Alongside the need to address poor working conditions, the Bill also has an opportunity to shape a new settlement around flexible working. Delivered correctly, new flexible working rights and responsibilities could support worker wellbeing, productivity, and could aid the achievement of the UK Government’s ambitions for a fairer distribution of job opportunities across the country, rejuvenated local high streets, and a reduction in carbon emissions.
Legislation to support a fairer balance between ‘the flexibility that the economy needs, and the security that workers deserve’, is needed now more than ever. Now is not the time to keep the Employment Bill on ice.
Making the Employment Bill fit for the COVID-era
In response to criticism about the delay, a spokesperson has said the UK Government it is still committed to bringing forward an employment Bill ‘when the time is right,’ citing the pandemic as the reason for the delay.
We can understand if the UK Government wishes to reassess the potential implications of the proposed clauses in the Bill in light of the changes wrought on the labour market by the pandemic.
Many of the organisations who have spoken out against the Bill’s delay this week – including the Joseph Rowntree Foundation, TUC, Recruitment and Employment Confederation, Living Wage Foundation, and Institute of Employment Studies – have considerable evidence and expertise at their disposal to aid government in the task of understanding the pandemic impacts and identifying the labour market responses that are required.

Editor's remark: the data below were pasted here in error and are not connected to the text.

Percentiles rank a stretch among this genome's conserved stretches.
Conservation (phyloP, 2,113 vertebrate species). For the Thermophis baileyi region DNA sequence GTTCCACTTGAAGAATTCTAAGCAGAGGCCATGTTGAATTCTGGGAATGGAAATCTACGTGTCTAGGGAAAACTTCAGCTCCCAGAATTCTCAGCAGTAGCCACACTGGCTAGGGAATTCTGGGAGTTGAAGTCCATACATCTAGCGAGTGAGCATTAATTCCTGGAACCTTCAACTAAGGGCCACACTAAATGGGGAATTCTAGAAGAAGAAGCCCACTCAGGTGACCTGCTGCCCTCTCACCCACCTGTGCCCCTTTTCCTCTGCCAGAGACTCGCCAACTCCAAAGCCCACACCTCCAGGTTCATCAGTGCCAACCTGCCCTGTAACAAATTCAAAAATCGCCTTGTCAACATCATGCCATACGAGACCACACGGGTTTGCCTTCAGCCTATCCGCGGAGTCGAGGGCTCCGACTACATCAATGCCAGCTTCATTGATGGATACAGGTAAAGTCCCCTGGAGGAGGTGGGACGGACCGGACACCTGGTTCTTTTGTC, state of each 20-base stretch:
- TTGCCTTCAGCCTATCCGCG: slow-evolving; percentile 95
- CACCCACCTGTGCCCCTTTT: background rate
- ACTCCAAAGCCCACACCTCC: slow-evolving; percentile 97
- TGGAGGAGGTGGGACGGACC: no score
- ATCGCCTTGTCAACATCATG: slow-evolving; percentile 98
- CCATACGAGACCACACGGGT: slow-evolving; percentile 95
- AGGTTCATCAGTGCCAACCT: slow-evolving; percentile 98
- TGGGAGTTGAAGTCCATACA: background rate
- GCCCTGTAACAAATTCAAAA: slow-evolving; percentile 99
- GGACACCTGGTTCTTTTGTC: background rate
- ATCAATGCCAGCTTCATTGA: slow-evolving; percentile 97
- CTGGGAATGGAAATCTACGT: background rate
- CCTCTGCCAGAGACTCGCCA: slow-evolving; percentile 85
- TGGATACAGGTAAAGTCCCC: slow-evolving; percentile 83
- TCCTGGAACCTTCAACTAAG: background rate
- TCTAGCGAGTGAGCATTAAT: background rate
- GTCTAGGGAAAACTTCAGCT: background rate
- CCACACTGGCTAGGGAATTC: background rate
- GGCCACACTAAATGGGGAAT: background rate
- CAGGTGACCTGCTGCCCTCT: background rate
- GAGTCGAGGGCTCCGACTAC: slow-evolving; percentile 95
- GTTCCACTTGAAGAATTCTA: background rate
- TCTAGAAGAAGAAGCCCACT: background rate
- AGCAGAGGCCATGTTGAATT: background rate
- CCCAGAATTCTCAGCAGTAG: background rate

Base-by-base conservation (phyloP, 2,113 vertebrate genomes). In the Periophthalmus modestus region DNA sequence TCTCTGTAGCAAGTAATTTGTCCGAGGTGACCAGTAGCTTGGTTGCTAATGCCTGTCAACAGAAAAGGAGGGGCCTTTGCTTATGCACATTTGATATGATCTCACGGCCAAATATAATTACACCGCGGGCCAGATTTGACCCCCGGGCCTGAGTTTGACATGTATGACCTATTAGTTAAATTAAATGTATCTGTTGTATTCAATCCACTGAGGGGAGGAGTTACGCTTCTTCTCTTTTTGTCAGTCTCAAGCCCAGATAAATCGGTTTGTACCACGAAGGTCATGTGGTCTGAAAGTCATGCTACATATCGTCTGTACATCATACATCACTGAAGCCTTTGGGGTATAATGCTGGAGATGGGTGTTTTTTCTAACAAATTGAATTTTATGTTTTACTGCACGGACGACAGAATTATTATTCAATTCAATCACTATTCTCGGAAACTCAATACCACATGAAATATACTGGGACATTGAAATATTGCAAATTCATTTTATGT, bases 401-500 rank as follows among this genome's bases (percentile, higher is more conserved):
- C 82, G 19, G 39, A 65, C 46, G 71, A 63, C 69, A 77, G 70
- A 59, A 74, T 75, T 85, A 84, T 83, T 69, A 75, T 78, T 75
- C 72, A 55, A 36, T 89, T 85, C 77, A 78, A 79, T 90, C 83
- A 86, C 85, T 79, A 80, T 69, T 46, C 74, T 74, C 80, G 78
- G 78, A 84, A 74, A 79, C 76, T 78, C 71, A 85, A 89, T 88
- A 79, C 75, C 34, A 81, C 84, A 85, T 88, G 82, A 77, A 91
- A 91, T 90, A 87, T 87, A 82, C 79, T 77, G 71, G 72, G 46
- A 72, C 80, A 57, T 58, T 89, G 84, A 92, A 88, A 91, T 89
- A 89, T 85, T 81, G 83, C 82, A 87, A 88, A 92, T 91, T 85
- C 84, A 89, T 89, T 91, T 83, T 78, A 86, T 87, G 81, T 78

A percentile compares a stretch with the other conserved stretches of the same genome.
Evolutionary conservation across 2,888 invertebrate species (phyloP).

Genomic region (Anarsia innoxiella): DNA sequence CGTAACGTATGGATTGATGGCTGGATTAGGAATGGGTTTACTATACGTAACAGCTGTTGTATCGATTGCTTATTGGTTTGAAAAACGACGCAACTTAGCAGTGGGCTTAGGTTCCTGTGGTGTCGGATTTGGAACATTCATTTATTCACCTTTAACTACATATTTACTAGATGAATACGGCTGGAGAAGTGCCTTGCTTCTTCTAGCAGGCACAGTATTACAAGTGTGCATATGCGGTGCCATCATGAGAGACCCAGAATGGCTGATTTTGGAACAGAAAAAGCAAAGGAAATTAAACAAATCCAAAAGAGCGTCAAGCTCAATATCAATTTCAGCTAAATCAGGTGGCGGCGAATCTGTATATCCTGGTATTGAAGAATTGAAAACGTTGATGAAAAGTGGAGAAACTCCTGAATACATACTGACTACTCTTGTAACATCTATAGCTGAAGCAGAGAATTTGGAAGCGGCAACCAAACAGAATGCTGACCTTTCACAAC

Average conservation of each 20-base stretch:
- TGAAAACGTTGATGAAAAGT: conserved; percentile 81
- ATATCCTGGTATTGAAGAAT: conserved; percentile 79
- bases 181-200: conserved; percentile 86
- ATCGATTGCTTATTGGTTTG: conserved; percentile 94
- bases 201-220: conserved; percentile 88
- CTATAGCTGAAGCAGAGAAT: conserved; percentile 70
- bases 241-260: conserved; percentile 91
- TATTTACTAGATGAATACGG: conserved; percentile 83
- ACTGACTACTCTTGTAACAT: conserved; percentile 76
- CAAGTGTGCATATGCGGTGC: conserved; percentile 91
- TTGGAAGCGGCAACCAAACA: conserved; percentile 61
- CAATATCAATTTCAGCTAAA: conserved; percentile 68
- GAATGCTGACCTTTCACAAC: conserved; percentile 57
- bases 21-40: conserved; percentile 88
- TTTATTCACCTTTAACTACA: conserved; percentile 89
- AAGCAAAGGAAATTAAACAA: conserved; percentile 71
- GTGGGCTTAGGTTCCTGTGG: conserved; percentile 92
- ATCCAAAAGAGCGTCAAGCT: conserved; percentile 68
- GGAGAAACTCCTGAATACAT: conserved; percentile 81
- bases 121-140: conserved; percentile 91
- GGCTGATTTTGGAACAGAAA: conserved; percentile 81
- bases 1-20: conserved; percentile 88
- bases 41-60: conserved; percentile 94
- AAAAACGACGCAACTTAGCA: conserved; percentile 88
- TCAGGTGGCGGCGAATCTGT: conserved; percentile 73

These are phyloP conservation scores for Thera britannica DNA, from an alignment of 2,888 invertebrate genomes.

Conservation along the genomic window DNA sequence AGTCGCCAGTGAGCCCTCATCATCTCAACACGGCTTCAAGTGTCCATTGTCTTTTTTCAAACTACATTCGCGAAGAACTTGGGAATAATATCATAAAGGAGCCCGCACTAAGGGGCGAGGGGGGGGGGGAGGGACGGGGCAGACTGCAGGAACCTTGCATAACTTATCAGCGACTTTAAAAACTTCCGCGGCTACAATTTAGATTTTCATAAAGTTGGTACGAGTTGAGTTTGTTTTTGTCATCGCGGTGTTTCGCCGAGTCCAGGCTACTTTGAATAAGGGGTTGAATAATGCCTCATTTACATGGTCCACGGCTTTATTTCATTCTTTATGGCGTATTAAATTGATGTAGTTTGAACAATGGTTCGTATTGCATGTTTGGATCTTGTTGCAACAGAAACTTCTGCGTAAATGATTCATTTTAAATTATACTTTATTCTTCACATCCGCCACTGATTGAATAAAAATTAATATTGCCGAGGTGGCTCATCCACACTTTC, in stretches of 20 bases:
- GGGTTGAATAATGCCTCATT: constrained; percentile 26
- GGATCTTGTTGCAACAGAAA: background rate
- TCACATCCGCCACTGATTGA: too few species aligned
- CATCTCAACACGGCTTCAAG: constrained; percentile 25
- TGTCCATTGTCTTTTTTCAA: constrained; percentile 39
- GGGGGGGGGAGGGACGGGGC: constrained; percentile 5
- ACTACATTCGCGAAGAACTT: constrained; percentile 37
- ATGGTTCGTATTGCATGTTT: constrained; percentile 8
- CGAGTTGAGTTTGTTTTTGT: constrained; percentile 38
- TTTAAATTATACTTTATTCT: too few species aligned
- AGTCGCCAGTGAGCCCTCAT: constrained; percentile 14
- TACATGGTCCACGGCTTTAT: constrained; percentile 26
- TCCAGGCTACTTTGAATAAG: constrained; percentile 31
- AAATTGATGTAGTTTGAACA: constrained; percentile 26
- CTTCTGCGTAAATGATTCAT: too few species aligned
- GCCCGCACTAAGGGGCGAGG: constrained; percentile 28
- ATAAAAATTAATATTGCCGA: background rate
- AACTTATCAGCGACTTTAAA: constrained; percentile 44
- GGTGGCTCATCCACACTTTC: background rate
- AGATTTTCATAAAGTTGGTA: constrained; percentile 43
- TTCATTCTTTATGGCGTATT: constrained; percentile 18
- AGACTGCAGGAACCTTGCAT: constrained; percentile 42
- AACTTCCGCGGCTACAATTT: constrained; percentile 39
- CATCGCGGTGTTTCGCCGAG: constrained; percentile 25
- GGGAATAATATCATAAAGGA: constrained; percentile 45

At the Carnegie UK Trust, we too would be pleased to share the insights from our research into the impacts of coronavirus on workers’ job quality and the negative impact of precarious work on mental health.
We urge the UK Government to set out the next stages of preparing the Bill to be brought forward: for example, through committing to new public and stakeholder consultation to share their thinking and gather the best available evidence to assess the Bill’s potential applications in the post-COVID economy.